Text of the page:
Taiwan Tati Cultural and Educational Foundation

  • Increase font size
  • Default font size
  • Decrease font size
Home The News News Taipei court says Ma not guilty of leaks

Taipei court says Ma not guilty of leaks

E-mail Print PDF

Judge Liao Chien-yu answers reporters’ questions at the Taipei District Court yesterday after the court found former president Ma Ying-jeou not guilty of leaking official secrets.
Photo: CNA

The Taipei District Court yesterday found former president Ma Ying-jeou (馬英九) not guilty of libel and leaking of confidential information in the first ruling on a lawsuit filed by Democratic Progressive Party caucus whip Ker Chien-ming (柯建銘).

The court said there was insufficient evidence to prove allegations that Ma had requested then-prosecutor-general Huang Shih-ming (黃世銘) to leak information from a judicial investigation, obtained through wiretapping of a telephone conversation in September 2013.

Ker filed libel charges against the former president on Oct. 3, 2013, accusing him of contravening the Personal Information Protection Act (個人資料保護法) and the Security and Surveillance Act (通訊監察保護法).

Taipei District Court Chief Judge Liao Chien-yu (廖建瑜) said Ma was accused of asking his then-personal secretary Lin Yu-chen (林有振) to call Huang and request that he visit Ma at his presidential residence on Sept. 1, 2013 — a call that lasted one minute and 46 seconds.


Ma allegedly asked Huang, who was in charge of the Special Investigation Division (SID) of the Supreme Prosecutors’ Office, to submit a report — which contained details obtained through wiretapping — regarding alleged improper political lobbying in conversations between Ker and then-legislative speaker Wang Jin-pyng (王金平).

“Witness testimonies and documentation presented by Ker were unable to prove that Ma had instructed Huang to present any information obtained through the SID’s probe and results from the wiretapping. As such, there was no indication he ordered others to leak confidential information,” Liao said.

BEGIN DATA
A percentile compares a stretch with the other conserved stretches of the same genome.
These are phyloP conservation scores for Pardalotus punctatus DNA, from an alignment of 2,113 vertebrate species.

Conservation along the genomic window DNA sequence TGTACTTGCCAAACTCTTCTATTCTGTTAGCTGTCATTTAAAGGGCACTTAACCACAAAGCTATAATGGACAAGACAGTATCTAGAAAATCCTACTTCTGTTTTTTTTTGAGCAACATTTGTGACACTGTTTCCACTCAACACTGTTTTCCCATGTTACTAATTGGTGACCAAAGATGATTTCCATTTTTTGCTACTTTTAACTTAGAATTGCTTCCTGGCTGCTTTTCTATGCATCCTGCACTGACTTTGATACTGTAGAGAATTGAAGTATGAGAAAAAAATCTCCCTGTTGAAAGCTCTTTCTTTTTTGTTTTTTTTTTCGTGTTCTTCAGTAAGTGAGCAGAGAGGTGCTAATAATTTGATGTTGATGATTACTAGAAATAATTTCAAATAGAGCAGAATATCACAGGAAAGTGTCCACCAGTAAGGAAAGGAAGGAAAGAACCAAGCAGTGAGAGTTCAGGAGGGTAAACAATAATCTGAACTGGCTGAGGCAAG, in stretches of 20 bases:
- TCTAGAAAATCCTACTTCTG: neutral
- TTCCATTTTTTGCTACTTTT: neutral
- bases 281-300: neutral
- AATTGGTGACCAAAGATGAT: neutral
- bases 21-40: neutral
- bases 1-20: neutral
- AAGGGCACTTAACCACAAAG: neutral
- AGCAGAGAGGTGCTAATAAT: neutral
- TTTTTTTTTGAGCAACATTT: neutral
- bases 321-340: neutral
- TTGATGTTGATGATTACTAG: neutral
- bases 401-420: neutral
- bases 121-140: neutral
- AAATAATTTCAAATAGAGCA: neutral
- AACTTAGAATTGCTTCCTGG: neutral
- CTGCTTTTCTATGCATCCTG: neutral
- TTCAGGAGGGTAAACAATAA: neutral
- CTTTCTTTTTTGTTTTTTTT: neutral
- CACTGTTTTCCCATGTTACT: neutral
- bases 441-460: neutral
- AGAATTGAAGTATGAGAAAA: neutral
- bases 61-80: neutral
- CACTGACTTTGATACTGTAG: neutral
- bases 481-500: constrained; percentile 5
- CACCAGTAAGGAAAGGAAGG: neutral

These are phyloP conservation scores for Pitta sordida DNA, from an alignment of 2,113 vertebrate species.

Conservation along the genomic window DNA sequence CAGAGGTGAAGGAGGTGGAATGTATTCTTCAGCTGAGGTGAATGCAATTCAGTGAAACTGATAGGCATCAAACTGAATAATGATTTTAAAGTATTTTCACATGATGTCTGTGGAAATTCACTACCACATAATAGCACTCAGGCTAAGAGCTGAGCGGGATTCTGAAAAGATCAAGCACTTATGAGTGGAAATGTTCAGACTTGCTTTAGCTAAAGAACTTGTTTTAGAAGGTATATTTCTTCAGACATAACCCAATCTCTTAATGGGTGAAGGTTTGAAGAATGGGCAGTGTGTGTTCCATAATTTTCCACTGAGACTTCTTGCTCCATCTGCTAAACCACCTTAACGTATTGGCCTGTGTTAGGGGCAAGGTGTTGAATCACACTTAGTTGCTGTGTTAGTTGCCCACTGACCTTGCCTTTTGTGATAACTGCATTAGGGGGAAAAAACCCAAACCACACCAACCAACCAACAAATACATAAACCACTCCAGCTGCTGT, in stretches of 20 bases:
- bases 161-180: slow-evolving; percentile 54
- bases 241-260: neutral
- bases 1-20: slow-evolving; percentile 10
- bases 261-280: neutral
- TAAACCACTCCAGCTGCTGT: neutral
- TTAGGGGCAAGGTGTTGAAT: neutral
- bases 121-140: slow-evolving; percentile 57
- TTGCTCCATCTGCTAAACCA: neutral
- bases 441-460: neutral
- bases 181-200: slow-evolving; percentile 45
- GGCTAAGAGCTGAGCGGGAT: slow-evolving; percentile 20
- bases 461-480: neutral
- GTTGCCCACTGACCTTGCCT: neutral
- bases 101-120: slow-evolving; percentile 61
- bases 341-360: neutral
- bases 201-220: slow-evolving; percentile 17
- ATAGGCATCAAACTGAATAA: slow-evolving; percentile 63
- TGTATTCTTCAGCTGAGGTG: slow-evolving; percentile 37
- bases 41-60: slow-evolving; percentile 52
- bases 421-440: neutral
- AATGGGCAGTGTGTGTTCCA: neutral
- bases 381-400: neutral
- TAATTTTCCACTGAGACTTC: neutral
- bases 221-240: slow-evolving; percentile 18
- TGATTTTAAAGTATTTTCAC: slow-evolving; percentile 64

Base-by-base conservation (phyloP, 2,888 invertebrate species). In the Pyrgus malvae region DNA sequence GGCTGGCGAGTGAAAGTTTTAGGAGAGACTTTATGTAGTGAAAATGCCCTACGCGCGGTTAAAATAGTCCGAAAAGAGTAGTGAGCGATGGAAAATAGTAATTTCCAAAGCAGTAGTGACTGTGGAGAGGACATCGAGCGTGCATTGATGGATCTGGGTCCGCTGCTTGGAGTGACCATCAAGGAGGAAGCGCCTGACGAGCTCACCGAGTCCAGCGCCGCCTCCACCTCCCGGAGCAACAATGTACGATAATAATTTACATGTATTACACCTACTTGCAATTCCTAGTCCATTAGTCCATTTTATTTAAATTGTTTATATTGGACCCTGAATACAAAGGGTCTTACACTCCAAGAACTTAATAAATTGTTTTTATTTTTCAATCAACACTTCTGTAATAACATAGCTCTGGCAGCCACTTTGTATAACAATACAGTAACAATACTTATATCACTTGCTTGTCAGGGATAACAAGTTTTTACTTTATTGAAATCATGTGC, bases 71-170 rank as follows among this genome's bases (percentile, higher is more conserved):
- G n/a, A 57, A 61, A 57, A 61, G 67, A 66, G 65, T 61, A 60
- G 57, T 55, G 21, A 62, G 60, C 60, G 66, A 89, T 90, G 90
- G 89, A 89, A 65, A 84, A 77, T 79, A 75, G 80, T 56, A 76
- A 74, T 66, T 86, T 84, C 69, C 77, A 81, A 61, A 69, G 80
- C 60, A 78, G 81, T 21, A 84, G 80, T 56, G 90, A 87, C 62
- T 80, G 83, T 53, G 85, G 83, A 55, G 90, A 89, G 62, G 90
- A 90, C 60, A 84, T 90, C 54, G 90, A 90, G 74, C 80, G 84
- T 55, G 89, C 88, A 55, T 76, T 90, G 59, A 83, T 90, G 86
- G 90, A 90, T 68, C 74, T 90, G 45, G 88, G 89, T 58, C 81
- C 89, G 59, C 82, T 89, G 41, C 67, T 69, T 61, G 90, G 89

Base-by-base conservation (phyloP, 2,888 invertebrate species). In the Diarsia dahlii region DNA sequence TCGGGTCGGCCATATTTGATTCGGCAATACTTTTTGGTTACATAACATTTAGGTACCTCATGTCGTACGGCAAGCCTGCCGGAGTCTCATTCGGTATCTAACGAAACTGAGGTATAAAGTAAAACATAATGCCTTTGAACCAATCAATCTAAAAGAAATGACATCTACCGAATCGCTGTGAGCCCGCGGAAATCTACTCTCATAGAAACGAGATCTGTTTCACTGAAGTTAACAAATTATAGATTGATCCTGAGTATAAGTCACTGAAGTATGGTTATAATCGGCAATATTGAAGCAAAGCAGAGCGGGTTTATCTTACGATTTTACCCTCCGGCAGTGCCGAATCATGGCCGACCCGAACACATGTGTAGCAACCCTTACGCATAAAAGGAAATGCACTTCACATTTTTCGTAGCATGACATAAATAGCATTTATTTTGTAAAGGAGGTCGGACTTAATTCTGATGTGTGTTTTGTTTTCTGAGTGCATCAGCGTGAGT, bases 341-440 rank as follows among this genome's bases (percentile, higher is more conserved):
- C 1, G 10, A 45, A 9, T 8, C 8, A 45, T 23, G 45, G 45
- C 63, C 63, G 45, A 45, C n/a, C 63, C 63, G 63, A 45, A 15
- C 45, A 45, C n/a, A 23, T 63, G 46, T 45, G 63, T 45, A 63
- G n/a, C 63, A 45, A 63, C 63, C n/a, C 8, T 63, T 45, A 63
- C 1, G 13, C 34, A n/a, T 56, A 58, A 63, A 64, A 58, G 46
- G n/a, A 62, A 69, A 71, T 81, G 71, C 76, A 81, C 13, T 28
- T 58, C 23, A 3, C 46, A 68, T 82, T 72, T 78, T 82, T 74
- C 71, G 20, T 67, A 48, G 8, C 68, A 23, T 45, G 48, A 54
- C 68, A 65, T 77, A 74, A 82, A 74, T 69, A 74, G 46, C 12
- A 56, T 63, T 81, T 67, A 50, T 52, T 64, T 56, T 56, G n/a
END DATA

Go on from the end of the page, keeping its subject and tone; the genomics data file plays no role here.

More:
“Regarding Ma’s accusations that Ker conducted improper political lobbying, the court finds that Ma’s comments belong within the scope of public interest and that Ma gave his commentary with good intentions and therefore is not in breach of libel laws,” Liao added.

“We thank the Taipei District Court judges for undertaking this case and for their efforts to uncover the truth and make an appropriate ruling that conforms with the law,” Ma’s office said.

Ker said that the ruling was a “grave mistake” and that he would appeal.

“Huang, who was convicted of leaking state secrets, committed the crime at Ma’s instruction, but the court cleared Ma, a ruling that is inconsistent with Huang’s conviction,” Ker said.

Criticizing the verdict, which said that a crucial call record could not prove that Ma ordered Huang to leak state secrets, Ker said Ma’s guilt was evident, but he was acquitted because there was no audio recording of Ma giving the order.

“The judge has acquitted Ma on trivial details, but ignored the damage he has done to the constitutional mechanism. This negligent ruling cannot convince the public, and the verdict is written just like Ma’s defense,” Ker said.

DPP spokesman Wang Min-sheng (王閔生) said the ruling could not disguise that Ma intervened to try to oust a political rival, and called on the court to make a fair judgement.

The Taipei District Prosecutors’ Office on March 14 indicted Ma on charges of leaking classified information and abuse of authority in connection with the Ker-Wang conversation.

Additional reporting by Chen Wei-han

Source: Taipei Times - 2017/03/29

Add this page to your favorite Social Bookmarking websites
Reddit! Del.icio.us! Mixx! Google! Live! Facebook! StumbleUpon! Facebook! Twitter!  


Civic groups and academics yesterday criticized President Ma Ying-jeou’s (馬英九) administration for disregarding the bid for UN membership under the name Taiwan and warned that Ma’s inaction on the diplomatic front would jeopardize Taiwan’s sovereignty.

“While Taiwan is a de facto independent country, we need to work hard to make it a de jure independent country and applying for membership of the UN under the name of Taiwan is the only way to do this,” the nation’s former representative to Japan, Koh Se-kai (許世楷), told a symposium.